I am however, pleased to know you are using helmets with your family.
Regards,



posted on Mar, 20 2009 @ 10:23 AM
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I'm sure that a helmet could well have saved her life. Its also entirely possible that she could've slipped in the bathtub later than night and suffered the same catastrophic injury with the same end result.

Accidents happen. You can't legislate protection from every single potentially dangerous act that a person can engage in. I guess we could all live our lives strapped to a bed in a padded room being fed by an IV tube and maybe that's safe, but its not living.

And I really, really wish people wouldn't try to play Monday morning QB when a tragedy such as this happens...



posted on Mar, 20 2009 @ 10:25 AM
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Originally posted by imd12c4funn
reply to post by amazed
 


Sorry to hear how close to home this subject is and for your losses.
I am however, pleased to know you are using helmets with your family.
Regards,


Thank you, it has been many years and I have, over time come to terms (well mostly) with both situations.

I believe in helmets. I would imagine if she had been wearing a helmet, her brain would have been a bit more protected. But closed head injuries happen even with protection as a helmet does not stop your brain from bouncing around in your skull. Even with a helmet, a person could get a head injury.

Peace



posted on Mar, 20 2009 @ 10:56 AM
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Could a helmet possibley have saved her life?

Sure it might have. It is very possible it could have.

Should we, as adults, be made to wear them?

Nope. If the government wants us to wear helmets then they need to have helmet companies lower the cost of their product. They are simply to expensive.


I don't ski, but I do ride a motorcycle. Right now I live in a state without a helmet law and the price of helmets are reasonable.

2 months ago I lived in GA where there is a helmet law and the prices there were outrageous. I had to buy a new helmet and after a week a searching the only one I found that fit right cost 500 dollars.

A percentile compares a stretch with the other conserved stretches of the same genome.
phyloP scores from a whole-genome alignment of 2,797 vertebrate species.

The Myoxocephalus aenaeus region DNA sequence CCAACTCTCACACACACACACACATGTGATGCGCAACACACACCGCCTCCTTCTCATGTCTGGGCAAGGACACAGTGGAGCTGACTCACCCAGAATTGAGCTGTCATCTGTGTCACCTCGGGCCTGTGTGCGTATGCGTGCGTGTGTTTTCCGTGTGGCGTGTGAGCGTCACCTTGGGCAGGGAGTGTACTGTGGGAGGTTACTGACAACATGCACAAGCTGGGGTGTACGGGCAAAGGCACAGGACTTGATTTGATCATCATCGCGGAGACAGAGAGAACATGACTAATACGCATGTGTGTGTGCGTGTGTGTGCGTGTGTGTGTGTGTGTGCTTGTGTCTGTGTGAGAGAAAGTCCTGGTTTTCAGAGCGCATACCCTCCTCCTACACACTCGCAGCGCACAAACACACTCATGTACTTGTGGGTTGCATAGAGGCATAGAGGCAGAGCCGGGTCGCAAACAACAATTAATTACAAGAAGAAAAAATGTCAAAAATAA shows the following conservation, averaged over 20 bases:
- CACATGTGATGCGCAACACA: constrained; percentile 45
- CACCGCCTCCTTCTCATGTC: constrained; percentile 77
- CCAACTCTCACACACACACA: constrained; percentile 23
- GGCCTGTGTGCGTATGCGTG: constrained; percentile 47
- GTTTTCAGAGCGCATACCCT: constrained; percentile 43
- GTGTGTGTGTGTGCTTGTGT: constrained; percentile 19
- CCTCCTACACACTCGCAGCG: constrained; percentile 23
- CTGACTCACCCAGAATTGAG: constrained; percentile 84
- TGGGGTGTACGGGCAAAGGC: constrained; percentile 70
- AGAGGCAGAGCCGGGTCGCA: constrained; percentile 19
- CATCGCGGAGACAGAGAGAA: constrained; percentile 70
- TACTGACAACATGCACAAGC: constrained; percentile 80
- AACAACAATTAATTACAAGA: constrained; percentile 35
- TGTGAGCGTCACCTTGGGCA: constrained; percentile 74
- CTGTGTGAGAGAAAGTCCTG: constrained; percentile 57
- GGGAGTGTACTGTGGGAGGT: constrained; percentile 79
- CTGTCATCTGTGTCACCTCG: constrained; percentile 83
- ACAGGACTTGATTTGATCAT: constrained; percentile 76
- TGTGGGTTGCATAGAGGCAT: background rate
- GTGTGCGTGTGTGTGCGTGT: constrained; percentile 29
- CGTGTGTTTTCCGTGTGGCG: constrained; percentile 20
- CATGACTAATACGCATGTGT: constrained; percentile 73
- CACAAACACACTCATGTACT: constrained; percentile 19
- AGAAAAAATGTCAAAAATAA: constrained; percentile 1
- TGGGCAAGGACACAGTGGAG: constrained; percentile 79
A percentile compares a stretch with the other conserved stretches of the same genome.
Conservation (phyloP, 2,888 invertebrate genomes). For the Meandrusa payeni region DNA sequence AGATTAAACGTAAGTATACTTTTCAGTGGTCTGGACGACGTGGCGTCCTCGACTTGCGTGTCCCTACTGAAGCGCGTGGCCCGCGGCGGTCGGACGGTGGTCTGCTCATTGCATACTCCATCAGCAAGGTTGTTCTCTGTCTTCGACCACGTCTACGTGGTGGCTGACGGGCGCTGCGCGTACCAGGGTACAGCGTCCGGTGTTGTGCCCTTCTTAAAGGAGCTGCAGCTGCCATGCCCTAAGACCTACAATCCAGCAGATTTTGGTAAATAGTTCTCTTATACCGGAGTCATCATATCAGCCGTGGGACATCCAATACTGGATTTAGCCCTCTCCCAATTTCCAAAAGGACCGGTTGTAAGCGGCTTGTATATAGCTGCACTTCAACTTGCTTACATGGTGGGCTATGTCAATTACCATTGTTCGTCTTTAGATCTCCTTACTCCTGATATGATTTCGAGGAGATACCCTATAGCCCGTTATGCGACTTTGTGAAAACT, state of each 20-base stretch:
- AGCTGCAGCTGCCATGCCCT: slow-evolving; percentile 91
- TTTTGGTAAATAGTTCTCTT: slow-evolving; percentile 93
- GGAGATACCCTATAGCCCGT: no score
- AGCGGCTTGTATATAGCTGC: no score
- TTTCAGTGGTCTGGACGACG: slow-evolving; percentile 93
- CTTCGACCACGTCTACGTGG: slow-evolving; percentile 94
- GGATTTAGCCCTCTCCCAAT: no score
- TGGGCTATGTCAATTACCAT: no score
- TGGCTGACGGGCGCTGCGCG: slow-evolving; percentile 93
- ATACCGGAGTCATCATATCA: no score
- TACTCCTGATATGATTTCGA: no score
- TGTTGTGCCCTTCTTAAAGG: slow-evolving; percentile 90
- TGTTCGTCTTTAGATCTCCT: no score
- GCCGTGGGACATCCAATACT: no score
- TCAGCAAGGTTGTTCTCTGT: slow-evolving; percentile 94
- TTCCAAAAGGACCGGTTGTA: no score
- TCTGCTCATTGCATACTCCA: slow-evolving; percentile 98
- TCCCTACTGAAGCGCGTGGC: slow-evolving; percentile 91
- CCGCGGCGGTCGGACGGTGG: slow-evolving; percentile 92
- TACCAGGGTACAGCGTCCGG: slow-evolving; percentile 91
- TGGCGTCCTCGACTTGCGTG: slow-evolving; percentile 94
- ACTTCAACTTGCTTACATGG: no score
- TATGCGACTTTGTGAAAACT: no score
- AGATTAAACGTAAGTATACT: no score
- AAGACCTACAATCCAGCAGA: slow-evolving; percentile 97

Now my 500 dollar helmet sits on the shelf wrapped in its protective bag.

Pay for your skis, pay for your clothing, pay for your helmet and then they want you to pay to be able to use all of it.

Nope, keep your helmet laws. We are grown enough to wear them it if we want.



posted on Mar, 20 2009 @ 11:00 AM
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reply to post by jd140
 


I agree, I don't want to see a helmet law passed. However, if you don't wear one, you're not very bright. But, at least you can win a Darwin award!



posted on Mar, 20 2009 @ 11:00 AM
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Yes, a helmet would have saved her. Also, I read that an ambulance and paramedics were called, but then turned away.

If she had go right to a hospital after that fall she would have been saved.

Very sad story.



posted on Mar, 20 2009 @ 11:14 AM
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Did anyone ever read what exactly killed her? I have searched many stories and haven't found anything yet.



posted on Mar, 20 2009 @ 11:17 AM
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reply to post by Irish M1ck
 


Blunt force injury to the brain which caused brain bleeding, ending in brain death.


The medical examiner's office ruled the death was accidental, caused by "epidural hematoma due to blunt impact to the head."


Source

She hit her head, thought it was nothing, and it turned into something deadly.



posted on Mar, 20 2009 @ 11:23 AM
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I wear a helmet when I ride my bicycle. Two of my friends have crashed while biking and thank goodness they were wearing helmets.

You can't predict when you might be the next person to meet the pavement due to unforeseen circumstances. I manage to fall about once a year. The most recent incident was when another rider suddenly made a left turn into me without looking. I was just about to pass him but he didn't hear me because he had is walkman turned up.

He turned into me and bumped me pretty good and I couldn't correct and went down. No damage and I didn't hit my head but it happens so fast.

I support mandatory helmet laws for many recreational activities. I also support laws that state if you aren't wearing a helmet(or seat belt) that you can't sue for damages that you may incur through your decision to not protect yourself.



posted on Mar, 20 2009 @ 11:24 AM
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reply to post by skeptic1
 


Thanks skeptic1. Great job in your debate, by the way.